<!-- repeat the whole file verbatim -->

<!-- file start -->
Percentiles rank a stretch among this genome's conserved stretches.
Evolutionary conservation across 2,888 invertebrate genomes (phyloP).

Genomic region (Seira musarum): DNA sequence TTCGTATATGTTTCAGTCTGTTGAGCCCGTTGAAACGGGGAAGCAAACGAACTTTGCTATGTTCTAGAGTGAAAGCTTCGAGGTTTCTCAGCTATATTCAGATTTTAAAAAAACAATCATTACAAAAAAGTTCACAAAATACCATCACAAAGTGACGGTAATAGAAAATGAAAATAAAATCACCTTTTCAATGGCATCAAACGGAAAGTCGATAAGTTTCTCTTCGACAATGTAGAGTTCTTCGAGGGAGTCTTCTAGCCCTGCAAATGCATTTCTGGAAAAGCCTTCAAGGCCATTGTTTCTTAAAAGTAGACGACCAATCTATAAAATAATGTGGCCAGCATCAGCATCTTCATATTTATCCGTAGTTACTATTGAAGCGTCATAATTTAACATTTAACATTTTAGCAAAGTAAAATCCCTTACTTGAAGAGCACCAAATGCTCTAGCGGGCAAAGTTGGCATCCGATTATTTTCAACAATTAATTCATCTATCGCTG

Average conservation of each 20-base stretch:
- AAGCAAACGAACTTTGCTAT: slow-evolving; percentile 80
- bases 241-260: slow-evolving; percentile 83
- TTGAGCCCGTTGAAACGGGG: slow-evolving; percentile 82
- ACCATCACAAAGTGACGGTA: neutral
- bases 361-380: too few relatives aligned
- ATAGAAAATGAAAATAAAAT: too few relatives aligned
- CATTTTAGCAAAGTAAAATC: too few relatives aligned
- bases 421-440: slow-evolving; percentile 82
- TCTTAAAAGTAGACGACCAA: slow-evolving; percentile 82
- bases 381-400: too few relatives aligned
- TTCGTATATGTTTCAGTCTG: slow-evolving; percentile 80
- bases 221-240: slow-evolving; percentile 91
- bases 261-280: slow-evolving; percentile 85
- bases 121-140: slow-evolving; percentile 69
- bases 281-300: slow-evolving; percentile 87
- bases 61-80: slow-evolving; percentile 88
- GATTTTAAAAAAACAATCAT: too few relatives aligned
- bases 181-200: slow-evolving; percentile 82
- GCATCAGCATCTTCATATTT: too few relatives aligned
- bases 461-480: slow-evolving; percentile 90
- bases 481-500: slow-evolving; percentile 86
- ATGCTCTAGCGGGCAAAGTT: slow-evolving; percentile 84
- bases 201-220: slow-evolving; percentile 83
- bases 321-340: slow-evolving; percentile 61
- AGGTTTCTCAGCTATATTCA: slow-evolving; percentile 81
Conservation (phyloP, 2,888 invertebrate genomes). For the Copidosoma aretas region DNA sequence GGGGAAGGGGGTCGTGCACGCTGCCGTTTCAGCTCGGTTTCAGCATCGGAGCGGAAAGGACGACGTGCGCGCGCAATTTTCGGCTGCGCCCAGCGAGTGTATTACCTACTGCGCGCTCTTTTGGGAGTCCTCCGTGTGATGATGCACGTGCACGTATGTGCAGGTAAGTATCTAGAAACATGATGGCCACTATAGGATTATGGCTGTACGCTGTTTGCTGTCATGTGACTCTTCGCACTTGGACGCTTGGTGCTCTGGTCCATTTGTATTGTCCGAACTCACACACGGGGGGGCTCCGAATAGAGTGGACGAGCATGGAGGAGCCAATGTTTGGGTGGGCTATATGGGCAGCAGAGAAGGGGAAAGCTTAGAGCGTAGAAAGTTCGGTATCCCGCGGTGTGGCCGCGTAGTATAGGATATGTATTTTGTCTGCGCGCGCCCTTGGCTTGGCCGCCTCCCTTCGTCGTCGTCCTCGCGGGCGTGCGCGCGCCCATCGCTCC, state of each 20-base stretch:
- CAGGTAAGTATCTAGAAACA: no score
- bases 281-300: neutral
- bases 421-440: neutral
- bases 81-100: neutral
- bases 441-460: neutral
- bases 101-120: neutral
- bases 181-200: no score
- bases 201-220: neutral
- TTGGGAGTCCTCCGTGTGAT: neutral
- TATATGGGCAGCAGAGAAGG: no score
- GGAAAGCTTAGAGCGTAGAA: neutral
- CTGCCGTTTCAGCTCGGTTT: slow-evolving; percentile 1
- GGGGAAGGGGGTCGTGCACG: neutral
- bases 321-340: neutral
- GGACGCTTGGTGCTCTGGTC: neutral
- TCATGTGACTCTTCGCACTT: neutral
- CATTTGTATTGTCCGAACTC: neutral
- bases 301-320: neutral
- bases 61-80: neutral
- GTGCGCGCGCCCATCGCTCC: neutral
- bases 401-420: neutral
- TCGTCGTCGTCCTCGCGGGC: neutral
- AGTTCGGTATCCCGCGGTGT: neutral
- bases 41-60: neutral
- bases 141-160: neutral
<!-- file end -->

Percentiles rank a stretch among this genome's conserved stretches.
Evolutionary conservation across 2,888 invertebrate genomes (phyloP).

Genomic region (Seira musarum): DNA sequence TTCGTATATGTTTCAGTCTGTTGAGCCCGTTGAAACGGGGAAGCAAACGAACTTTGCTATGTTCTAGAGTGAAAGCTTCGAGGTTTCTCAGCTATATTCAGATTTTAAAAAAACAATCATTACAAAAAAGTTCACAAAATACCATCACAAAGTGACGGTAATAGAAAATGAAAATAAAATCACCTTTTCAATGGCATCAAACGGAAAGTCGATAAGTTTCTCTTCGACAATGTAGAGTTCTTCGAGGGAGTCTTCTAGCCCTGCAAATGCATTTCTGGAAAAGCCTTCAAGGCCATTGTTTCTTAAAAGTAGACGACCAATCTATAAAATAATGTGGCCAGCATCAGCATCTTCATATTTATCCGTAGTTACTATTGAAGCGTCATAATTTAACATTTAACATTTTAGCAAAGTAAAATCCCTTACTTGAAGAGCACCAAATGCTCTAGCGGGCAAAGTTGGCATCCGATTATTTTCAACAATTAATTCATCTATCGCTG

Average conservation of each 20-base stretch:
- AAGCAAACGAACTTTGCTAT: slow-evolving; percentile 80
- bases 241-260: slow-evolving; percentile 83
- TTGAGCCCGTTGAAACGGGG: slow-evolving; percentile 82
- ACCATCACAAAGTGACGGTA: neutral
- bases 361-380: too few relatives aligned
- ATAGAAAATGAAAATAAAAT: too few relatives aligned
- CATTTTAGCAAAGTAAAATC: too few relatives aligned
- bases 421-440: slow-evolving; percentile 82
- TCTTAAAAGTAGACGACCAA: slow-evolving; percentile 82
- bases 381-400: too few relatives aligned
- TTCGTATATGTTTCAGTCTG: slow-evolving; percentile 80
- bases 221-240: slow-evolving; percentile 91
- bases 261-280: slow-evolving; percentile 85
- bases 121-140: slow-evolving; percentile 69
- bases 281-300: slow-evolving; percentile 87
- bases 61-80: slow-evolving; percentile 88
- GATTTTAAAAAAACAATCAT: too few relatives aligned
- bases 181-200: slow-evolving; percentile 82
- GCATCAGCATCTTCATATTT: too few relatives aligned
- bases 461-480: slow-evolving; percentile 90
- bases 481-500: slow-evolving; percentile 86
- ATGCTCTAGCGGGCAAAGTT: slow-evolving; percentile 84
- bases 201-220: slow-evolving; percentile 83
- bases 321-340: slow-evolving; percentile 61
- AGGTTTCTCAGCTATATTCA: slow-evolving; percentile 81
Conservation (phyloP, 2,888 invertebrate genomes). For the Copidosoma aretas region DNA sequence GGGGAAGGGGGTCGTGCACGCTGCCGTTTCAGCTCGGTTTCAGCATCGGAGCGGAAAGGACGACGTGCGCGCGCAATTTTCGGCTGCGCCCAGCGAGTGTATTACCTACTGCGCGCTCTTTTGGGAGTCCTCCGTGTGATGATGCACGTGCACGTATGTGCAGGTAAGTATCTAGAAACATGATGGCCACTATAGGATTATGGCTGTACGCTGTTTGCTGTCATGTGACTCTTCGCACTTGGACGCTTGGTGCTCTGGTCCATTTGTATTGTCCGAACTCACACACGGGGGGGCTCCGAATAGAGTGGACGAGCATGGAGGAGCCAATGTTTGGGTGGGCTATATGGGCAGCAGAGAAGGGGAAAGCTTAGAGCGTAGAAAGTTCGGTATCCCGCGGTGTGGCCGCGTAGTATAGGATATGTATTTTGTCTGCGCGCGCCCTTGGCTTGGCCGCCTCCCTTCGTCGTCGTCCTCGCGGGCGTGCGCGCGCCCATCGCTCC, state of each 20-base stretch:
- CAGGTAAGTATCTAGAAACA: no score
- bases 281-300: neutral
- bases 421-440: neutral
- bases 81-100: neutral
- bases 441-460: neutral
- bases 101-120: neutral
- bases 181-200: no score
- bases 201-220: neutral
- TTGGGAGTCCTCCGTGTGAT: neutral
- TATATGGGCAGCAGAGAAGG: no score
- GGAAAGCTTAGAGCGTAGAA: neutral
- CTGCCGTTTCAGCTCGGTTT: slow-evolving; percentile 1
- GGGGAAGGGGGTCGTGCACG: neutral
- bases 321-340: neutral
- GGACGCTTGGTGCTCTGGTC: neutral
- TCATGTGACTCTTCGCACTT: neutral
- CATTTGTATTGTCCGAACTC: neutral
- bases 301-320: neutral
- bases 61-80: neutral
- GTGCGCGCGCCCATCGCTCC: neutral
- bases 401-420: neutral
- TCGTCGTCGTCCTCGCGGGC: neutral
- AGTTCGGTATCCCGCGGTGT: neutral
- bases 41-60: neutral
- bases 141-160: neutral